Dec 24, 2014

"Stop them" from prophesying

We tend to idolize our leaders. We think of them as far greater than ourselves. In our present day, we can look back on all the technology innovations people helped create like Steve Jobs or Bill Gates. When it comes to the bible, we see Moses in the Old Testament as an amazing prophet leading the Israelites on an incredible Exodus from Egypt. We see Moses obey God and strike a rock and water comes out of it (Exodus 17:1-7). Moses spends time in the presence of God and his face shines as a result (Exodus 34). When Moses was about to die, his protege and apprentice Joshua was selected to take his place. So we'd expect great things from his successor. Indeed, when the people of Israel follow Joshua to take possession of the promised land, they walk through a river that stops flowing as soon as they enter it (Joshua 3:7-17). These are miraculous things that God is doing through his chosen leaders.

How can I ever live up to examples like Moses or Joshua? How will I go slay my giants like David did? In truth, I don't want to have men like this as my goal or standard. I'm going to fail miserably to live up to that.

But maybe, just maybe, we weren't supposed to think quite so highly of these men. In fact, I find hope when I see a much younger Joshua back during the time while Moses was still leading the people. In Numbers 11, God gave the elders of Israel the ability to prophesy while away from camp. But two of these elders were still back in the camp while they prophesied. And guess what, Joshua didn't like it. Here is the verse that describes his reaction, "And Joshua the son of Nun, the assistant of Moses from his youth, said, “My lord Moses, stop them." Numbers 11:28.

"Stop them." If we step back and look at this, Joshua didn't want men to speak the word of God in the camp. He thought it improper and that only Moses should have that privilege. Wow. Wisely, Moses corrected his apprentice by saying, "Are you jealous for my sake? Would that all the Lord's people were prophets, that the Lord would put his Spirit on them!" Moses recognizes that anytime God's Spirit is present, it is a good thing.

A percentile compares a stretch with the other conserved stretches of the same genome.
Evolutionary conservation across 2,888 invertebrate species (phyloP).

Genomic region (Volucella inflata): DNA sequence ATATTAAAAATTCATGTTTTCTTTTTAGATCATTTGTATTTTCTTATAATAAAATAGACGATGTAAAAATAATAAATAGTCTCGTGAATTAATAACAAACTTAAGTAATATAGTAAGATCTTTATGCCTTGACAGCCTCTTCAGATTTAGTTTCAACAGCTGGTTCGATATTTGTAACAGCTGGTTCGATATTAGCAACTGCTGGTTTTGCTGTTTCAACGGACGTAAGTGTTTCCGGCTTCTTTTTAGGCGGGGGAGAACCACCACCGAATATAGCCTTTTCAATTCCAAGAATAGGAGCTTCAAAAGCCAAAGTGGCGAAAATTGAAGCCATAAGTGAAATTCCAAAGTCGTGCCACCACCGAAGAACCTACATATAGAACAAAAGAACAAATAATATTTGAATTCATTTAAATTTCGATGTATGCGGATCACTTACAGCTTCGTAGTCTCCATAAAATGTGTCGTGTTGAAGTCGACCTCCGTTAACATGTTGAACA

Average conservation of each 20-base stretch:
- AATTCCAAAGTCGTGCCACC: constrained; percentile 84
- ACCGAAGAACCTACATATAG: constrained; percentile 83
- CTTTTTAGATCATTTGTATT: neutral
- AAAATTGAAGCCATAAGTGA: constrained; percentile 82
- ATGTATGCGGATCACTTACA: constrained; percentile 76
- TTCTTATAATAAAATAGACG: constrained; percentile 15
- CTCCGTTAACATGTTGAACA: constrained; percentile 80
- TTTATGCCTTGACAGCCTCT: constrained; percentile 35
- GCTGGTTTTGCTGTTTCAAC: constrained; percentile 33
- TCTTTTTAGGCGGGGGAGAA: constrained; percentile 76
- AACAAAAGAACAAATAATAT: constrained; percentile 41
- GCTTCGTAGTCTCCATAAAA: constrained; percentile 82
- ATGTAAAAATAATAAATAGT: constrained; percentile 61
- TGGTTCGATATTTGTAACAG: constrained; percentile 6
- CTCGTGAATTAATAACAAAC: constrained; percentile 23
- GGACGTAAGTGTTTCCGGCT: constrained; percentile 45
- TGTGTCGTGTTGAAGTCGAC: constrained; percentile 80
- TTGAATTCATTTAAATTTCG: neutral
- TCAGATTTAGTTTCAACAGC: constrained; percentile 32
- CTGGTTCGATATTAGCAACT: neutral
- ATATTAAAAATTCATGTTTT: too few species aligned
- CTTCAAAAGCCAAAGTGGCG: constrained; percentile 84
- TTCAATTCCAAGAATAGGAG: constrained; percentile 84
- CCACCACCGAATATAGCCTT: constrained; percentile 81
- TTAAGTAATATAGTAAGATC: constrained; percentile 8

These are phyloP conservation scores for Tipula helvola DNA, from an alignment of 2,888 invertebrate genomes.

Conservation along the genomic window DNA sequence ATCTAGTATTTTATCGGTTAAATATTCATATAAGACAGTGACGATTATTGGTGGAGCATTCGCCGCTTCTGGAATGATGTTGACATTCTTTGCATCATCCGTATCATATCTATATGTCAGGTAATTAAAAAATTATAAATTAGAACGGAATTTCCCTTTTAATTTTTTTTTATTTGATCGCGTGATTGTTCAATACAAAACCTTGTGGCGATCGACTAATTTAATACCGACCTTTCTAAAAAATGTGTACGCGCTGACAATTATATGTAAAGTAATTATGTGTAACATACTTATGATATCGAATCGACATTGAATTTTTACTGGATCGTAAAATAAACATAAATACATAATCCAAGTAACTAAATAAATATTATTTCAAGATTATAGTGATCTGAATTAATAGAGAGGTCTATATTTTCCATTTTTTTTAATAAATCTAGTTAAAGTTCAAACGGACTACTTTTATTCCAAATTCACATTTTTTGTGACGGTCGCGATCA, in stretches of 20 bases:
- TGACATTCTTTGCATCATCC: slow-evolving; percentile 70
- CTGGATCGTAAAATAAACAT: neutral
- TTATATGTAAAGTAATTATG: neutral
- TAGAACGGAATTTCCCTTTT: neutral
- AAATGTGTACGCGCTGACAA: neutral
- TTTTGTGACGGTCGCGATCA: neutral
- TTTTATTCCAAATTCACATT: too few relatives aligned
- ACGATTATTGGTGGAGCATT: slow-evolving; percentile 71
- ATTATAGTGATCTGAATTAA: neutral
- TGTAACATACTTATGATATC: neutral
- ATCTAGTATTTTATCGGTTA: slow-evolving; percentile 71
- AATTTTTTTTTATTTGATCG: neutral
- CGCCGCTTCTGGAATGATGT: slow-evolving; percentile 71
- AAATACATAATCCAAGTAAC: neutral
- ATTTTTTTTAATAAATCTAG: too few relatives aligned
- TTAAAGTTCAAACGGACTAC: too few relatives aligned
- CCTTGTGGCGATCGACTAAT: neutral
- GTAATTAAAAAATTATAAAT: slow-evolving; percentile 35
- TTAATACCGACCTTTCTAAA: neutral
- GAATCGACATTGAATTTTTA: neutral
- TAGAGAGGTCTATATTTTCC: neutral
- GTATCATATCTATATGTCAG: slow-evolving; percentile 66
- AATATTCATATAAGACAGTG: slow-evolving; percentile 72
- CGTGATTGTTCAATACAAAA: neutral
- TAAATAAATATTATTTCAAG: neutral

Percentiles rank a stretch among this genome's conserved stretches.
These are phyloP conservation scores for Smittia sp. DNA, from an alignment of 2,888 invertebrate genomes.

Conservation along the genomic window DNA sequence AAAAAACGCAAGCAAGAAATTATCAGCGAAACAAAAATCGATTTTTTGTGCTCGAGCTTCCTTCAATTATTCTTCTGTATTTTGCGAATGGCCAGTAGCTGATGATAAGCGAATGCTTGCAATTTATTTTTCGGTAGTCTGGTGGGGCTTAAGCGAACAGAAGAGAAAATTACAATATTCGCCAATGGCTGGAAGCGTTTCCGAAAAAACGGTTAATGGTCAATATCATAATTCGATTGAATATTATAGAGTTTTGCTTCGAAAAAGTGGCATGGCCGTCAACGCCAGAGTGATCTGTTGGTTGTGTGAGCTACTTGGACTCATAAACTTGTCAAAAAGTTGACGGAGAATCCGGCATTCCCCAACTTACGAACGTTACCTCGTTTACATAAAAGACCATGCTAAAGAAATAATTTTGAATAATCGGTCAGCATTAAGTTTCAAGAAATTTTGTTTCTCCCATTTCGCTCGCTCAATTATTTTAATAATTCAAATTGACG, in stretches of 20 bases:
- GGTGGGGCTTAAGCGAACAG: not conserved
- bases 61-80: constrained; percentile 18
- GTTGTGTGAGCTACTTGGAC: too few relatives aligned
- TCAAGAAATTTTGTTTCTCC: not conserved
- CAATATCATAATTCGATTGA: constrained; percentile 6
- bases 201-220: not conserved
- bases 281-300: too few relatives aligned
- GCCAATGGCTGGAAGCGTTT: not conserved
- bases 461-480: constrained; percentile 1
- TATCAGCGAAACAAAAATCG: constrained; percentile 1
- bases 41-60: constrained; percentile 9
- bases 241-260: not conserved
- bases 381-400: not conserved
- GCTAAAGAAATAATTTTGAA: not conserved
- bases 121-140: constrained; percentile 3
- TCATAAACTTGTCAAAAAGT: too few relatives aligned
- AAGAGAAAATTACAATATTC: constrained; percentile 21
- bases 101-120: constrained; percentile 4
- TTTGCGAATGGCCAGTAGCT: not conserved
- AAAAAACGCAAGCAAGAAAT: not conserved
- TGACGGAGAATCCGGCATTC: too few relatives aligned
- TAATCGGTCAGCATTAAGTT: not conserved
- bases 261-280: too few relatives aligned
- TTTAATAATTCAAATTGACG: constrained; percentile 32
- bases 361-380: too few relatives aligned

Our biblical heroes aren't as perfect as we may have first thought. Moses murdered someone, Joshua wanted to stop people from prophesying, King David committed adultery and commissioned murder to cover it up. One of Jesus' disciples Peter denied even knowing Jesus.

Instead, we should realize that our ultimate example is Jesus. He lived the flawless life that none of our Old Testament heroes ever fully reached. Our faith in him means that he is not only our example, but more importantly, our Savior. He doesn't just "show us" a better way as an example. He goes further as he leads and guides us into the better way as Savior. He brings us into the very presence of God. His death pays the penalty for our sins. His resurrections is God's statement that Jesus is the one who doesn't deserve death. Graciously, anyone in Christ will receive this same resurrection one day.

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